On 2 February 2022, the new Rules of Arbitration of the Madrid Court of Arbitration (the CAM) (the 2022 Rules), approved in January 2022 by the plenary session of the Court, entered into force. The 2022 Rules, which replace the prior set of rules released in 2020, aim to streamline and modernize arbitrations administered under by CAM, including provisions relating to virtual proceedings, third party funding and transparency.
CAM, founded in 1989, is a leading Spanish arbitral institution, having administered more than 3,000 cases. Today, the CAM administers domestic proceedings, following the creation of the Madrid International Arbitration Center (the CIAM). The CAM, the Civil and Commercial Court of Arbitration and the Spanish Court of Arbitration agreed to transfer all international arbitration activity to the CIAM as of 1 January 2020, consolidating the management of international proceedings previously administered by all three entities in a single institution.
Significantly, the 2022 Rules clarify what constitutes an “international” arbitration, in effect demarcating the types of proceedings that may be administered by CAM, and those that are properly administered by the CIAM. The Final Provision of the 2022 Rules defines an “international” arbitration as (i) a proceeding with the characteristics set out in Article 1, paragraphs 3 and 4, of the UNCITRAL Model Law on International Commercial Arbitration (i.e., (a) the parties to an arbitration agreement have, at the time of the conclusion of that agreement, their places of business in different States; (b) the agreed-upon place of arbitration or the place with which the contract or dispute is most closely connected is situated outside the State in which the parties have their places of business; (c) or the parties have expressly agreed that the subject matter of the arbitration agreement relates to more than one country) and/or (ii) when it is a non-Spanish domestic arbitration (i.e. domestic proceeding not seated in Spain).
Key developments in the 2022 Rules include:
- Explicit contemplation of virtual hearings as an available and acceptable means of conducting hearings (Rule 31.7).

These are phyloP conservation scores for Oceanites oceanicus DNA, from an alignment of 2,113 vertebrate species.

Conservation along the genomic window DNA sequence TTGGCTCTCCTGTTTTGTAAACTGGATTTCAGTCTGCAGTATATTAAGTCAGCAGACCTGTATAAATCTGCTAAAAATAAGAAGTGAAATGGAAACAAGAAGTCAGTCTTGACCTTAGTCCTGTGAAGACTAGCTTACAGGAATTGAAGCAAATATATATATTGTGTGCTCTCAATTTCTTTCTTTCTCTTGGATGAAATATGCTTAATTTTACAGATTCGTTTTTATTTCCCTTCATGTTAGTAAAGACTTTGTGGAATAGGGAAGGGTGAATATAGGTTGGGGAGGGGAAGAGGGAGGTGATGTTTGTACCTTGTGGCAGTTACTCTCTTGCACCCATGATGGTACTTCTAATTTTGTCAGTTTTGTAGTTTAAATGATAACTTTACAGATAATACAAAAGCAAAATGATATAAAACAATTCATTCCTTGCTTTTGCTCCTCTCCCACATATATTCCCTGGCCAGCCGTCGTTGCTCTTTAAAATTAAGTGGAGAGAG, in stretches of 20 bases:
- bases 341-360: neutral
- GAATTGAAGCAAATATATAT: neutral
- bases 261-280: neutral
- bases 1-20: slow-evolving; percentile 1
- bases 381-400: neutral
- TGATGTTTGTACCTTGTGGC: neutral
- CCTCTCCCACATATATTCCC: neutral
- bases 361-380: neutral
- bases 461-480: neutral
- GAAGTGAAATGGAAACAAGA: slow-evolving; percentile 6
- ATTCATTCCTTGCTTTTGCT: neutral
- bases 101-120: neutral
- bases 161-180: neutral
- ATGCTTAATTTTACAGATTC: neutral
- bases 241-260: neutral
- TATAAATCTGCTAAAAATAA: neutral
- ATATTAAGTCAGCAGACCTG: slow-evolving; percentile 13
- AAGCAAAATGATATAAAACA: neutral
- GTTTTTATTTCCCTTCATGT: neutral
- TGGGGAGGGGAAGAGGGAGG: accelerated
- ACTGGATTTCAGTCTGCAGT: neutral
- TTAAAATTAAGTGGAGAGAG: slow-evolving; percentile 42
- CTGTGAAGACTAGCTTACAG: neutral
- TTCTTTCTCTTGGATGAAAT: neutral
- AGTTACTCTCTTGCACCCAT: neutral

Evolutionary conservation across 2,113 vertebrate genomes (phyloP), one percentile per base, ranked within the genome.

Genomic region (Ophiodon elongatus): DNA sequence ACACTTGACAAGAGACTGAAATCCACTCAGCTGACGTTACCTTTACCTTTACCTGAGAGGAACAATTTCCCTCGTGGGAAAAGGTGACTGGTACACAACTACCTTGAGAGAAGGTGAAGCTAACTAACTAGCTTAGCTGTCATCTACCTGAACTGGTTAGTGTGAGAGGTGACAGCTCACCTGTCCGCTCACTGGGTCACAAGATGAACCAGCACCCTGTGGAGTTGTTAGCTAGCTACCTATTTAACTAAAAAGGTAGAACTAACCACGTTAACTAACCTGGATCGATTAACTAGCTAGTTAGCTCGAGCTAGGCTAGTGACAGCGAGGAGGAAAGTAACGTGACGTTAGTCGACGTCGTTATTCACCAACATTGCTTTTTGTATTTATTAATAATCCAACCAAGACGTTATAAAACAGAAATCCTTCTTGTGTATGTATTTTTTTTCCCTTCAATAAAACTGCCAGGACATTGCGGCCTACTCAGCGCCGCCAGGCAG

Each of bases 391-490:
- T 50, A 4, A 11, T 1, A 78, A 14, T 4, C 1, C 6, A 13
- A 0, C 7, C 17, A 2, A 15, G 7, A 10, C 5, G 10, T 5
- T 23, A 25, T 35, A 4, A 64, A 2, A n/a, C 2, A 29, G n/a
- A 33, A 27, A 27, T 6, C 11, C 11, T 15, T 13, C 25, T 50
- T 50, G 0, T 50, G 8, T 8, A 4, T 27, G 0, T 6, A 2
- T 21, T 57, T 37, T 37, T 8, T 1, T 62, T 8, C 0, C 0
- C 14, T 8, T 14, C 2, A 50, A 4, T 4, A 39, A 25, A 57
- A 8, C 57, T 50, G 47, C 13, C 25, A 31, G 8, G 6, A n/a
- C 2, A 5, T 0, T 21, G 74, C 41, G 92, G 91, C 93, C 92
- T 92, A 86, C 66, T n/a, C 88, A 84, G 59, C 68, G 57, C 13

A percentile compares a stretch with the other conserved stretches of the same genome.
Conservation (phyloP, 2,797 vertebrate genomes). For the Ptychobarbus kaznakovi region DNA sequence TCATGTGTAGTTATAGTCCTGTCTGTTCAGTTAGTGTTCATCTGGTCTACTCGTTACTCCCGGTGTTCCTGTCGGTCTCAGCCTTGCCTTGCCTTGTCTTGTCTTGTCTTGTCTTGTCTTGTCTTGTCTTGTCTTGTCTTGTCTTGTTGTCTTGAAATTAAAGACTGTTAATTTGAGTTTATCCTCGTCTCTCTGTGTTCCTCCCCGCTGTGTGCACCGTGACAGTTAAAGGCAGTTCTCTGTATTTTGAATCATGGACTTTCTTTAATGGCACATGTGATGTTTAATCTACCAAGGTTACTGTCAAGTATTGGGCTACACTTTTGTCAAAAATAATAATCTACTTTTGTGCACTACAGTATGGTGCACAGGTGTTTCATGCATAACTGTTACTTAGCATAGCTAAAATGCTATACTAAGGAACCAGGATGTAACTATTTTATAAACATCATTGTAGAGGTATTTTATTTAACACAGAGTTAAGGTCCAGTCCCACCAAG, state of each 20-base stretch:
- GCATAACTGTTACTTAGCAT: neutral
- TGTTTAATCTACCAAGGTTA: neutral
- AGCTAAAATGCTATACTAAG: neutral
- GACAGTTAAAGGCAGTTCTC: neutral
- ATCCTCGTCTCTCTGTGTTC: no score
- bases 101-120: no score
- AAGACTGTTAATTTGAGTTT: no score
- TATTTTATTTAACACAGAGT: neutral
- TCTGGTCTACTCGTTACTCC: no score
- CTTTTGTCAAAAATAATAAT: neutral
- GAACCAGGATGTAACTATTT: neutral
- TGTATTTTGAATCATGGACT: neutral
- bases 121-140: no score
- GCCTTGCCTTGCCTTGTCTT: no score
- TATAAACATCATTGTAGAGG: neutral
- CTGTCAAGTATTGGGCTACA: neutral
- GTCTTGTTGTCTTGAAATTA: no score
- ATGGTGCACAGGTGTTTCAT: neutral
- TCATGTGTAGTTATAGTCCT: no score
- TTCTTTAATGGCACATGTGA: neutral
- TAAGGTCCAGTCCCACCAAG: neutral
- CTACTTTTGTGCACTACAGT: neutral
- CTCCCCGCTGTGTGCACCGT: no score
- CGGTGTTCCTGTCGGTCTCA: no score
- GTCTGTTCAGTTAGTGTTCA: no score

- Electronic submission of submissions and correspondence via e-mail, with the possibility of dispensing with hard copies altogether through party agreement (Rule 3.1, 3.8).
- In an effort to foster greater transparency, parties are required to disclose whether a third party is financing their arbitration as well as any potential conflicts of interest and further information as requested by (Rules 9 bis and 55).
- To encourage the timely issuance of awards, a penalty of up to 10% of the arbitrator’s total fees will be imposed where the draft award is not submitted in a timely manner absent appropriate justification (Annex I: arbitration costs -other provisions).
- In terms of costs, the fees for administrating proceedings have been revised upward (Annex I: arbitration costs -other provisions). These costs have not been updated since 2011 and the increase remains below inflation.
In addition, in fast-track proceedings, there is a preference for a sole arbitrator (absent party agreement to the contrary), and the ceiling for the amount in dispute for which the Madrid Court of Arbitration will automatically apply the expedited procedure has been raised to €600,000 (Rule 52).
The Spanish arbitration community has welcomed these changes, which are in line with the provisions adopted by leading international arbitral institutions. The 2022 Rules reinforce Spain’s position as a burgeoning and increasingly attractive forum for arbitration.